Worcester Polytechnic Institute (WPI) researchers discover two serious vulnerabilities in computer chips made by Intel Corp. and STMicroelectronics. Malicious hackers could have employed timing side-channel attacks to steal cryptographic keys
Two serious vulnerabilities in computer chips made by Intel Corp. and STMicroelectronics. They have been discovered by Worcester Polytechnic Institute (WPI) cyber security researchers Berk Sunar and Daniel Moghimi, who led an international team that published the proof-of-concept attack dubbed TPM-Fail. According to Yahoo! Finance, the flaws affect billions of laptop, server, tablet, and desktop users around the world. The vulnerabilities, which have been addressed, would have allowed malicious hackers to employ timing side-channel attacks to steal cryptographic keys that are supposed to remain safely inside the chips. The recovered keys could be used to compromise a computer’s operating system, forge digital signatures on documents, and steal or alter encrypted information.
The cyber security experts: The flaws are located in TPMs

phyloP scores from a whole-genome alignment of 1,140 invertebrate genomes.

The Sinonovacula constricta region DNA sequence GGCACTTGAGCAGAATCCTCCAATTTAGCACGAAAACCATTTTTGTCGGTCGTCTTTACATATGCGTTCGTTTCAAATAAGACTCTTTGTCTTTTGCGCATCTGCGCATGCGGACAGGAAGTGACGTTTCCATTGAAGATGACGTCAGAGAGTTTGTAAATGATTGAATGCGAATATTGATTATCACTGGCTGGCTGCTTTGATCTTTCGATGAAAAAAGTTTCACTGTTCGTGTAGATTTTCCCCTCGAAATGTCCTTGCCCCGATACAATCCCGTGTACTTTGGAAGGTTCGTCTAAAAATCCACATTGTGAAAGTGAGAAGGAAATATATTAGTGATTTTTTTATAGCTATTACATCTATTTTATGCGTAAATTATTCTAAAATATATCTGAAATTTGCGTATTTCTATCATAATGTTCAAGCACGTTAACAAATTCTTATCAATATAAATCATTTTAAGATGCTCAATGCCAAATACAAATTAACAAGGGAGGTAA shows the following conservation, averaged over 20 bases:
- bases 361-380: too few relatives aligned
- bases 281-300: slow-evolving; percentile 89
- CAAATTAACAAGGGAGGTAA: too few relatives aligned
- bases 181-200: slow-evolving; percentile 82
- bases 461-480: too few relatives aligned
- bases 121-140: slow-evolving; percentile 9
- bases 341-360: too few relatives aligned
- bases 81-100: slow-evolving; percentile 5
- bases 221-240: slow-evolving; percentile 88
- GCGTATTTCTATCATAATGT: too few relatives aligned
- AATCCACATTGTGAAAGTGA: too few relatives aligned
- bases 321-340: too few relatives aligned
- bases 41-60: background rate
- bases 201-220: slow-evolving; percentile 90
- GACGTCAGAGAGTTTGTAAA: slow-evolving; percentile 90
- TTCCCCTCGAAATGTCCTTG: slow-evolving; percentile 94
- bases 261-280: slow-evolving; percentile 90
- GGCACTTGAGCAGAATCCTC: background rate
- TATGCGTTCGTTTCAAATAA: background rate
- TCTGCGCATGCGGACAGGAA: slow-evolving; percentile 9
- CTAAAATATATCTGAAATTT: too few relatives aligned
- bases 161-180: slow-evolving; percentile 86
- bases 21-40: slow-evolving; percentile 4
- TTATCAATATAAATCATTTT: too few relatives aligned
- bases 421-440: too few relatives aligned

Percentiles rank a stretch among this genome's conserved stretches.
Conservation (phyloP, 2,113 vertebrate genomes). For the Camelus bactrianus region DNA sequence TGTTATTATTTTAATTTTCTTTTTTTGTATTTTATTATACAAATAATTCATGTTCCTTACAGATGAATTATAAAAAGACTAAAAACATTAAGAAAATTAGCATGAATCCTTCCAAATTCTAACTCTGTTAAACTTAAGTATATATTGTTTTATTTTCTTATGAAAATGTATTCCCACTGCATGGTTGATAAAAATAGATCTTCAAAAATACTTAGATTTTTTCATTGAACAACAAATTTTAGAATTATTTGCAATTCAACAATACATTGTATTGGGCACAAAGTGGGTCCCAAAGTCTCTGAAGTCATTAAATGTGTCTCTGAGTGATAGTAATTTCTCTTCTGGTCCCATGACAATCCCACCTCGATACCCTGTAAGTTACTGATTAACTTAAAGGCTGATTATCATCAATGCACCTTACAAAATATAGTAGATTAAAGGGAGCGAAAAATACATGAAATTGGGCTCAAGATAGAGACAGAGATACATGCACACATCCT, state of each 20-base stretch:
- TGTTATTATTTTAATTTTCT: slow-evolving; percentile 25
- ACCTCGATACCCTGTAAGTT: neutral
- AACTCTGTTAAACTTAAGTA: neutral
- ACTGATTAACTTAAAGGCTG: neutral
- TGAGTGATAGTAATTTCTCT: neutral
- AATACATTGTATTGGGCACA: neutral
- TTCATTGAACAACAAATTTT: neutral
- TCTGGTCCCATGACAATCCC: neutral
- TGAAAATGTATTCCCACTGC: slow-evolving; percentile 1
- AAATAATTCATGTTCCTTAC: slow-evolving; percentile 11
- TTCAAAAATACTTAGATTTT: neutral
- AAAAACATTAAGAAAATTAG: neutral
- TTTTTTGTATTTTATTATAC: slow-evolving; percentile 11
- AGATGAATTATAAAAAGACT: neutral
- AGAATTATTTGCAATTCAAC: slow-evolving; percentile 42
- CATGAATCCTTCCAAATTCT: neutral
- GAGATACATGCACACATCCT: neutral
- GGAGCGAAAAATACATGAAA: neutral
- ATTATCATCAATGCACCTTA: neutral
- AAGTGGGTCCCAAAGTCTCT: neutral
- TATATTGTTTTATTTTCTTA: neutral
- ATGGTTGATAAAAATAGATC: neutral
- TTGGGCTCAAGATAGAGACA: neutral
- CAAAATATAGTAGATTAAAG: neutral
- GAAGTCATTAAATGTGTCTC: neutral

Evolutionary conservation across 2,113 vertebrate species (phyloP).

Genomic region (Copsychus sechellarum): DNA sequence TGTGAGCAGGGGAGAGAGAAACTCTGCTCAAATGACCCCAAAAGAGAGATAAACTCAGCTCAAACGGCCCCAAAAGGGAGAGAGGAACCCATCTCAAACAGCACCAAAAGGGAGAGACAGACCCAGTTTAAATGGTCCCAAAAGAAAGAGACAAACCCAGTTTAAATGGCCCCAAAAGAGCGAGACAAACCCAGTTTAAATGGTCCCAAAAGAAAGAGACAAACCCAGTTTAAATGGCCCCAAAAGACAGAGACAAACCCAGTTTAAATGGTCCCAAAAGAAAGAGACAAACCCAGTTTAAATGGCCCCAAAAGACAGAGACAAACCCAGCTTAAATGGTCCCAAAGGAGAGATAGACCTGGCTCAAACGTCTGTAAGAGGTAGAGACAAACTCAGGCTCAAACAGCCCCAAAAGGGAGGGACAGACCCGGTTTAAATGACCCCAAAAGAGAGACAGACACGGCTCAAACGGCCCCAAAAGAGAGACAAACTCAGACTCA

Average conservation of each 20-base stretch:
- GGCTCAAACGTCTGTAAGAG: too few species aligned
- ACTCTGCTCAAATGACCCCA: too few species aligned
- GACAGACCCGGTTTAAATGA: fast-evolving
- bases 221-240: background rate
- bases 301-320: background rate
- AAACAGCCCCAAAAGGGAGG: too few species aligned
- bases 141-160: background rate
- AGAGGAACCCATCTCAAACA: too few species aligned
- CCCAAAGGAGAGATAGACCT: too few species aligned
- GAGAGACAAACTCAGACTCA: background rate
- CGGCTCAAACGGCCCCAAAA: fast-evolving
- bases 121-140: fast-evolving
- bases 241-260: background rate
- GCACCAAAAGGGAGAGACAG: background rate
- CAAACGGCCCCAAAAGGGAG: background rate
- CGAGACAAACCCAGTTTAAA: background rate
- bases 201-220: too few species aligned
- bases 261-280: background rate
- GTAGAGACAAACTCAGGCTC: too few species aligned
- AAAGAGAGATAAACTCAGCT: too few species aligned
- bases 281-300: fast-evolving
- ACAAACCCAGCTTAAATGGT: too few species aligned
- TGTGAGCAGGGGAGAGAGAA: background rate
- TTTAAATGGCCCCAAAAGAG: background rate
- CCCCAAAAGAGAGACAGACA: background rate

According the cyber security experts, the flaws are located in TPMs, or trusted platform modules, which are specialized, tamper-resistant chips that computer manufacturers have been deploying in nearly all laptops, smart phones, and tablets for the past 10 years. Following an international security standard, TPMs are used to secure encryption keys for hardware authentication and cryptographic keys, including signature keys and smart card certificates. Pushing the security down to the hardware level offers more protection than a software-only solution and is required by some core security services. The paper will be presented at the 29th USENIX Security Symposium in Boston next August. And also at the Real World Crypto Symposium in New York City in January.
Where are located the two chip vulnerabilities
One of the flaws is in Intel’s TPM firmware, or fTPM—software that runs in the Security and Management Engine in processors the company has produced since it launched its Haswell processor microarchitecture in 2013. Haswell CPUs are used in the popular Core i3, i5, and i7 family of processors. The vulnerability is in the chip that supports trusted execution services—what should be a secure area of the processor. These small crypto chips are the basis of the root of trust for a large portion of the computers used today. The idea is that if the TPM is secure, so is the rest of the computer. The second is in STMicroelectronics’ TPM. Once discovered, the flaws were reported to the chip makers by the WPI researchers, who also have described the vulnerabilites, how they were discovered, and how they could have been exploited.